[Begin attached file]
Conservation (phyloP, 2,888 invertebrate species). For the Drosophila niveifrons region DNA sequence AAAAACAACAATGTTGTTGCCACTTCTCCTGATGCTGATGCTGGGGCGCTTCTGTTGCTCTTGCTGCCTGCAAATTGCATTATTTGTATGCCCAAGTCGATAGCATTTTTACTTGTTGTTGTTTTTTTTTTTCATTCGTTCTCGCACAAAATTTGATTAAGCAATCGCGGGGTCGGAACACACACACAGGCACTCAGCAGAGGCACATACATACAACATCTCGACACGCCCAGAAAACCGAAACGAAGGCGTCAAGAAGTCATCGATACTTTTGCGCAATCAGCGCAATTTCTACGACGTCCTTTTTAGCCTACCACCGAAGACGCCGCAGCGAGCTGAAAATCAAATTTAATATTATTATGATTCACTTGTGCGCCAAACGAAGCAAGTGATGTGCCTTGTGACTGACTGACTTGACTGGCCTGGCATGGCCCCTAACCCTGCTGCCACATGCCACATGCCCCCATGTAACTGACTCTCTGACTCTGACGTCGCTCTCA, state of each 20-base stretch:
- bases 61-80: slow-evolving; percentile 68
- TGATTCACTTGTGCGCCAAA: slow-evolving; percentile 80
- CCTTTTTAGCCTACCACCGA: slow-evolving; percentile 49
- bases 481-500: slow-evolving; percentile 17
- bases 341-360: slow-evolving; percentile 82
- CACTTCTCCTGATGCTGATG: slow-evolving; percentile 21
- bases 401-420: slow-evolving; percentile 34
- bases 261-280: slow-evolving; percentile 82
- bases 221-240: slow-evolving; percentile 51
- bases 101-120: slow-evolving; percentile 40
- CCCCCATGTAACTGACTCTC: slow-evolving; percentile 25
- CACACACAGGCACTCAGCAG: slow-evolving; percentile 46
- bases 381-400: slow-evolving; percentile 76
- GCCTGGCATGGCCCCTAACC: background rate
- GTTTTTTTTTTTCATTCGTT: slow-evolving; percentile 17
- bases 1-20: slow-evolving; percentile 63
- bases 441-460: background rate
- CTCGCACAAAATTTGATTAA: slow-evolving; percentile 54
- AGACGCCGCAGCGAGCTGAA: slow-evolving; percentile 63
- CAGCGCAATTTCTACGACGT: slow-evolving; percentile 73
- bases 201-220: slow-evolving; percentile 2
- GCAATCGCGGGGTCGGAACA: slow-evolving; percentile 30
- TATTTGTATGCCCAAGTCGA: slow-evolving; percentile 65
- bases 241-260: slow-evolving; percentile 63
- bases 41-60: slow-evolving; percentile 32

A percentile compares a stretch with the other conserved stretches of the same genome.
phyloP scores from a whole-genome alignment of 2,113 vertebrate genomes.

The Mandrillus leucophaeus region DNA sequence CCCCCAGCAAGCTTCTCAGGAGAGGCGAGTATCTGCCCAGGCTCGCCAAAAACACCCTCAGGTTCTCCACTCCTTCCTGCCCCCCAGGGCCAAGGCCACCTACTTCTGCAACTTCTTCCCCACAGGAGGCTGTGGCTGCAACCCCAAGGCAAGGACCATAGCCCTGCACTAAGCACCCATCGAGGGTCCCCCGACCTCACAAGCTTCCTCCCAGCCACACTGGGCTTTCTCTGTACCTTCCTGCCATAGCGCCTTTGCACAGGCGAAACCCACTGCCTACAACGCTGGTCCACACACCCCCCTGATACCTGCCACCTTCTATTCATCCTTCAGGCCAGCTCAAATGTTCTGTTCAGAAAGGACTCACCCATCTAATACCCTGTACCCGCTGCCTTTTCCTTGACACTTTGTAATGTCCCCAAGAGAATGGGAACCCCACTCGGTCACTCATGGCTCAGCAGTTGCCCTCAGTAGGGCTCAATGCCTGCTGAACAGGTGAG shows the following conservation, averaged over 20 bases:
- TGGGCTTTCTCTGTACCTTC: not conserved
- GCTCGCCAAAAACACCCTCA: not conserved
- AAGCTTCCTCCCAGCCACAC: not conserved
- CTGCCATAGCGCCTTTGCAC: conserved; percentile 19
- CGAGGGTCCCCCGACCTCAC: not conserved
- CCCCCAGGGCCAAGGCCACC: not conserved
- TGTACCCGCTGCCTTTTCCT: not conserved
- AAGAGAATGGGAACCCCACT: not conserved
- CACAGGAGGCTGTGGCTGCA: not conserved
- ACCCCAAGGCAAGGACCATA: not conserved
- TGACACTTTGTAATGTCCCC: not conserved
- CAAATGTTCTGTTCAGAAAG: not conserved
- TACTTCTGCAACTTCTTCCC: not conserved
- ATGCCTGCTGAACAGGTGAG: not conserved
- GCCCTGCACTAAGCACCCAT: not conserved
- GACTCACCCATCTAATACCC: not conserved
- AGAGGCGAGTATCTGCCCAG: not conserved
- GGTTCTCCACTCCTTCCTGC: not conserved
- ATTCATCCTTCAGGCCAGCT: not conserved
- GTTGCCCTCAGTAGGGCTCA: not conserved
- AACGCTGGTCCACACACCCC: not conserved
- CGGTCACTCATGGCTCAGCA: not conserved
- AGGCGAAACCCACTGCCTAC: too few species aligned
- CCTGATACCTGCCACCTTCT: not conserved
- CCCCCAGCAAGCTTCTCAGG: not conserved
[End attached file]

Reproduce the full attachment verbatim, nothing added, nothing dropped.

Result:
Conservation (phyloP, 2,888 invertebrate species). For the Drosophila niveifrons region DNA sequence AAAAACAACAATGTTGTTGCCACTTCTCCTGATGCTGATGCTGGGGCGCTTCTGTTGCTCTTGCTGCCTGCAAATTGCATTATTTGTATGCCCAAGTCGATAGCATTTTTACTTGTTGTTGTTTTTTTTTTTCATTCGTTCTCGCACAAAATTTGATTAAGCAATCGCGGGGTCGGAACACACACACAGGCACTCAGCAGAGGCACATACATACAACATCTCGACACGCCCAGAAAACCGAAACGAAGGCGTCAAGAAGTCATCGATACTTTTGCGCAATCAGCGCAATTTCTACGACGTCCTTTTTAGCCTACCACCGAAGACGCCGCAGCGAGCTGAAAATCAAATTTAATATTATTATGATTCACTTGTGCGCCAAACGAAGCAAGTGATGTGCCTTGTGACTGACTGACTTGACTGGCCTGGCATGGCCCCTAACCCTGCTGCCACATGCCACATGCCCCCATGTAACTGACTCTCTGACTCTGACGTCGCTCTCA, state of each 20-base stretch:
- bases 61-80: slow-evolving; percentile 68
- TGATTCACTTGTGCGCCAAA: slow-evolving; percentile 80
- CCTTTTTAGCCTACCACCGA: slow-evolving; percentile 49
- bases 481-500: slow-evolving; percentile 17
- bases 341-360: slow-evolving; percentile 82
- CACTTCTCCTGATGCTGATG: slow-evolving; percentile 21
- bases 401-420: slow-evolving; percentile 34
- bases 261-280: slow-evolving; percentile 82
- bases 221-240: slow-evolving; percentile 51
- bases 101-120: slow-evolving; percentile 40
- CCCCCATGTAACTGACTCTC: slow-evolving; percentile 25
- CACACACAGGCACTCAGCAG: slow-evolving; percentile 46
- bases 381-400: slow-evolving; percentile 76
- GCCTGGCATGGCCCCTAACC: background rate
- GTTTTTTTTTTTCATTCGTT: slow-evolving; percentile 17
- bases 1-20: slow-evolving; percentile 63
- bases 441-460: background rate
- CTCGCACAAAATTTGATTAA: slow-evolving; percentile 54
- AGACGCCGCAGCGAGCTGAA: slow-evolving; percentile 63
- CAGCGCAATTTCTACGACGT: slow-evolving; percentile 73
- bases 201-220: slow-evolving; percentile 2
- GCAATCGCGGGGTCGGAACA: slow-evolving; percentile 30
- TATTTGTATGCCCAAGTCGA: slow-evolving; percentile 65
- bases 241-260: slow-evolving; percentile 63
- bases 41-60: slow-evolving; percentile 32

A percentile compares a stretch with the other conserved stretches of the same genome.
phyloP scores from a whole-genome alignment of 2,113 vertebrate genomes.

The Mandrillus leucophaeus region DNA sequence CCCCCAGCAAGCTTCTCAGGAGAGGCGAGTATCTGCCCAGGCTCGCCAAAAACACCCTCAGGTTCTCCACTCCTTCCTGCCCCCCAGGGCCAAGGCCACCTACTTCTGCAACTTCTTCCCCACAGGAGGCTGTGGCTGCAACCCCAAGGCAAGGACCATAGCCCTGCACTAAGCACCCATCGAGGGTCCCCCGACCTCACAAGCTTCCTCCCAGCCACACTGGGCTTTCTCTGTACCTTCCTGCCATAGCGCCTTTGCACAGGCGAAACCCACTGCCTACAACGCTGGTCCACACACCCCCCTGATACCTGCCACCTTCTATTCATCCTTCAGGCCAGCTCAAATGTTCTGTTCAGAAAGGACTCACCCATCTAATACCCTGTACCCGCTGCCTTTTCCTTGACACTTTGTAATGTCCCCAAGAGAATGGGAACCCCACTCGGTCACTCATGGCTCAGCAGTTGCCCTCAGTAGGGCTCAATGCCTGCTGAACAGGTGAG shows the following conservation, averaged over 20 bases:
- TGGGCTTTCTCTGTACCTTC: not conserved
- GCTCGCCAAAAACACCCTCA: not conserved
- AAGCTTCCTCCCAGCCACAC: not conserved
- CTGCCATAGCGCCTTTGCAC: conserved; percentile 19
- CGAGGGTCCCCCGACCTCAC: not conserved
- CCCCCAGGGCCAAGGCCACC: not conserved
- TGTACCCGCTGCCTTTTCCT: not conserved
- AAGAGAATGGGAACCCCACT: not conserved
- CACAGGAGGCTGTGGCTGCA: not conserved
- ACCCCAAGGCAAGGACCATA: not conserved
- TGACACTTTGTAATGTCCCC: not conserved
- CAAATGTTCTGTTCAGAAAG: not conserved
- TACTTCTGCAACTTCTTCCC: not conserved
- ATGCCTGCTGAACAGGTGAG: not conserved
- GCCCTGCACTAAGCACCCAT: not conserved
- GACTCACCCATCTAATACCC: not conserved
- AGAGGCGAGTATCTGCCCAG: not conserved
- GGTTCTCCACTCCTTCCTGC: not conserved
- ATTCATCCTTCAGGCCAGCT: not conserved
- GTTGCCCTCAGTAGGGCTCA: not conserved
- AACGCTGGTCCACACACCCC: not conserved
- CGGTCACTCATGGCTCAGCA: not conserved
- AGGCGAAACCCACTGCCTAC: too few species aligned
- CCTGATACCTGCCACCTTCT: not conserved
- CCCCCAGCAAGCTTCTCAGG: not conserved